Laughing at myself some more, I made a half-hearted attempt to clean up and then headed out.
I had no idea what I wanted to do.
Wandering around the gorgeous resort, I found myself sidling up to the Tiki bar that had just opened for the day.
Signs all over proclaimed things like “If You’re Drinking To Forget, Please Pay in Advance” and “Dear Lord…Let this Be a Flip Flop Day.” The bartender was about my age. Her name was Michelle. She recommended the Key Lime Colada.
An older couple from Phoenix shared the bar with me and we talked for over an hour about life, marriage, kids, travel and retirement. I kept drinking until my lovely friend came to retrieve me.
This was four days into my trip. Days that had been unlike anything I had imagined they would be. My friends embraced me with more love than I can explain and I felt full in a way I didn’t know I needed to be.
Amazing conversations driving in the car at 1 a.m. Cuban coffee. Some of the most delicious food I have ever eaten. Creativity. Cuban coffee. Unbelievable sunsets. Spirituality. Did I mention Cuban coffee?
I felt nourished in every way possible. My soul had been feasting and was just so full.
Sitting at that bar a realization flooded my body and I felt a surge of something new.
I did not miss my kids.
For some reason I had imagined I would spend the entire trip pinning away for them like missing limbs that had been cut from my body. Somehow I had told myself that a “good mother” could not possibly enjoy vacation without her children. That my very essence would be crushed and I would weep at the sound of their voice on the phone and be worried anxiously the entire time.
None of that happened.
I did not miss my kids.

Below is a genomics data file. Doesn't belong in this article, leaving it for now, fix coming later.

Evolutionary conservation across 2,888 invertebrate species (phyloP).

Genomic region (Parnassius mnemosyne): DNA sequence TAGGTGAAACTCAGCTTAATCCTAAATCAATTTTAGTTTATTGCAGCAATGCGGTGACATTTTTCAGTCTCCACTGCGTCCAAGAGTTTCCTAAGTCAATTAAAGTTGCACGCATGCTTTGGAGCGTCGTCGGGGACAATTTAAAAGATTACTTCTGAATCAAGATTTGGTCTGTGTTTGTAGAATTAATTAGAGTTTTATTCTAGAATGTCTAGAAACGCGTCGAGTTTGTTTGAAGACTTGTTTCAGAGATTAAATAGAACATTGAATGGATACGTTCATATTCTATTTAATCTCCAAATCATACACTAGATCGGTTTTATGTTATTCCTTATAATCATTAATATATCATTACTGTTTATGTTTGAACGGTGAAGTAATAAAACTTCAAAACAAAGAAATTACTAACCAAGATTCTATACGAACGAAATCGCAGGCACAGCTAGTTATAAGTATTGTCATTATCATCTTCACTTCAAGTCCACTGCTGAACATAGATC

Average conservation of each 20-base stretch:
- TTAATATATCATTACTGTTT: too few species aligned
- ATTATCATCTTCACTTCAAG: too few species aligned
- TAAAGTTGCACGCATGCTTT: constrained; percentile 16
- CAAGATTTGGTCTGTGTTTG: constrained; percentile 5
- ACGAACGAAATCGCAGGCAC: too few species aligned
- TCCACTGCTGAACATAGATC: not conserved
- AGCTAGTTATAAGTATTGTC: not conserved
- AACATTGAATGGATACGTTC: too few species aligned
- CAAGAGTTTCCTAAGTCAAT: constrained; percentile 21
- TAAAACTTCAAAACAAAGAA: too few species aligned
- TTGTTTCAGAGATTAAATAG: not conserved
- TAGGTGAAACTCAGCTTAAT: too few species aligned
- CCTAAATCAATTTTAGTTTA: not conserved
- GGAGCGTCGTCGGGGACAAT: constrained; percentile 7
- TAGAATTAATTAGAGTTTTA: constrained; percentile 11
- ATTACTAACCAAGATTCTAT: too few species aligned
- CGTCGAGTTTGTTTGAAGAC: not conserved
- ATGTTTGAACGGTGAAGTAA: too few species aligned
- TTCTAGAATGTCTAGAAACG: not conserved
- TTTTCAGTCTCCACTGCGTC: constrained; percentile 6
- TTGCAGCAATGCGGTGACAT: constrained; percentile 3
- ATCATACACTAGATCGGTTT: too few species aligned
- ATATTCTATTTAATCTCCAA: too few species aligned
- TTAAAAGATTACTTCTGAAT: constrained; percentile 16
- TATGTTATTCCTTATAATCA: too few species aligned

I knew they were fine and I allowed myself to be fully present in the experiences that were planned for me. Soaking in it and revealing in this feeling of freedom and comfort, I let it wash over me.
A phrase kept surfacing in my mind.
I feel so adult.
It’s a ridiculous thought for someone who will be 40 in a few short years, yet it was there. It kept coming back and I realized what it was. I do everything with my kids. I have become so into their world that I forget sometimes that I do have choices and life OUTSIDE them.
It’s not that I don’t do anything adult. However, most of my “adult” things involve eating sweets and watching movies my kids are not allowed to. It’s almost like I’m a teenager and I “sneak” these little things as a way of rebelling against my parents.
I am an adult.
I am in charge of my life.
On the long plane ride home I sat in the middle seat. The man on my left was flying into S.F. for a job opportunity. He was young, maybe late 20s, he was full of optimism and hope for his future. The woman to my right was in her 50s and was visiting her only child away at college. She was so excited to see her and you could see the pride and love she had for her daughter radiating off her.
When we landed we all said our customary good-byes and headed our three separate routes.
As I walked off the plane I was filled with excitement to see my children. My heart started to pound and I could not wait to see them.
My daughter ran and leaped into my arms and peppered my face with kisses. My boy said “hey” and I got a glimpse at the teenager he will be soon. I gathered them both into my arms and kissed them.
I love my children more than anything in the world.
But I did not miss them.
And that’s OK.